“Clay Smythe has an abiding belief in the place of religion classes in the liberal arts tradition, which is at the core of the MUS curriculum.” Sanders said. “He holds a bachelor’s degree in history from the University of Tennessee, a master’s degree from Covenant Theological Seminary, as well as a master’s in education from Columbia University. Together with William Halliday ’82, he founded the Metcalf Symposium in 1998, an annual lecture series to encourage reflection on the ethical traditions of Western Civilization. He is well suited to hold this endowed chair.”
The symposium is a manifestation of Smythe’s educational philosophy: “What I love most about teaching at MUS is that we encourage academic freedom and inquiry in a culture of mutual respect,” Smythe said. “We rest on our liberal arts curriculum, which unifies our studies along the Western Tradition, and the boys learn as much about their vast world as they do about themselves. It’s a picture of the biblical call, ‘eager to maintain the unity of the Spirit in the bond of peace.’”
Smythe returned to his alma mater in 2001 to teach religion after a career in his family’s funeral home business. Smythe previously held the Hussey chair from 2001-05 but relinquished the honor when he became Lower School Principal, a position he held from 2005-18. Afterward, he returned full-time to the classroom where he has taught Comparative Religions, New Testament, and Ethics classes. In 2001 he was named the Alumni Executive Board’s Volunteer of the Year for his work initiating and overseeing a before-school Bible study for students.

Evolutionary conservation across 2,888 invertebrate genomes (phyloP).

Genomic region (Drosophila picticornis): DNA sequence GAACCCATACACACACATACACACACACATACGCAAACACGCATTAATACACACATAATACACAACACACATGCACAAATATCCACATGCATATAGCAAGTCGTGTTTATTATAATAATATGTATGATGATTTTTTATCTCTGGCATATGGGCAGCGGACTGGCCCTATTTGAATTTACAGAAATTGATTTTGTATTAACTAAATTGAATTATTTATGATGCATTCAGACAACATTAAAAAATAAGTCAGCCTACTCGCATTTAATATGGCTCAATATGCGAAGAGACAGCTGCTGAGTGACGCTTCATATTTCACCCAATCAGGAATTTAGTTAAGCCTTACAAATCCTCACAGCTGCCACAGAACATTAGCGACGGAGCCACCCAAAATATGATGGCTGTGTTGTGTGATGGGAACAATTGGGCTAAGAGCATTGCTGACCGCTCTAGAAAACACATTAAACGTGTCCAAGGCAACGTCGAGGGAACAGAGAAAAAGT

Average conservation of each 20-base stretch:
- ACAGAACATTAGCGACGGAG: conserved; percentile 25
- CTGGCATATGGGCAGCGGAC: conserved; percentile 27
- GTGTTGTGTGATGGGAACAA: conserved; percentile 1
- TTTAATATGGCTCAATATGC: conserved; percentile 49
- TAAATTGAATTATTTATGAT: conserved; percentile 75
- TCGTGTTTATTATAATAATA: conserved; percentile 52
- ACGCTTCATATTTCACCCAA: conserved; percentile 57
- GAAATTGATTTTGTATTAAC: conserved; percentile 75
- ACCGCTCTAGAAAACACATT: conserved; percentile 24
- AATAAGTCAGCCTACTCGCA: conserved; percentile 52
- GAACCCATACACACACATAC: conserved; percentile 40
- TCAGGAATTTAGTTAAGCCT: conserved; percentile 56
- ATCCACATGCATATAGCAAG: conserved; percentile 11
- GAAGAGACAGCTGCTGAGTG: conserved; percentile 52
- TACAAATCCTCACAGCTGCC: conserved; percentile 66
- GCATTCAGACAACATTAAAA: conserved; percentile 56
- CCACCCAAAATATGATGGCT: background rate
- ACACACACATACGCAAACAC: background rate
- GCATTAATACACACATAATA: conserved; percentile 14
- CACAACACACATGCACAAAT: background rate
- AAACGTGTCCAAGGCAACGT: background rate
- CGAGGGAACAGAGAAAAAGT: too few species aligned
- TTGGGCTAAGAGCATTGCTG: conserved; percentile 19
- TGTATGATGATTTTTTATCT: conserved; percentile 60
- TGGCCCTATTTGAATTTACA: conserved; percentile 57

He holds service to others and leadership training in high regard, as evidenced by his role in advising the Civic Service Organization (2002-05) and helping to launch TedxMemphis in 2015. In addition, he is assistant scoutmaster with Boy Scout Troop 86, and he has served on the board of trustees for Moore Tech since 2010.
Recently, Smythe has been active with the MUS Inclusion and Belonging Committee, championing incorporation of the principles of the Honor Code, Community Creed, Mission Statement, and Philosophy in school life to promote the development of character and a sense of belonging among all students. He is now focusing on the Wingman Program, which pairs new students with older “Wingmen” to help them adjust and thrive, and he is assistant advisor to the Student Council.
Edwin ’63, Richard, and Robert J. Hussey, Jr. established the Robert J. Hussey, Sr. Chair of Religion in 1984 to honor their father, a founding member of the Board of Trustees of the new MUS and a longtime benefactor of the school.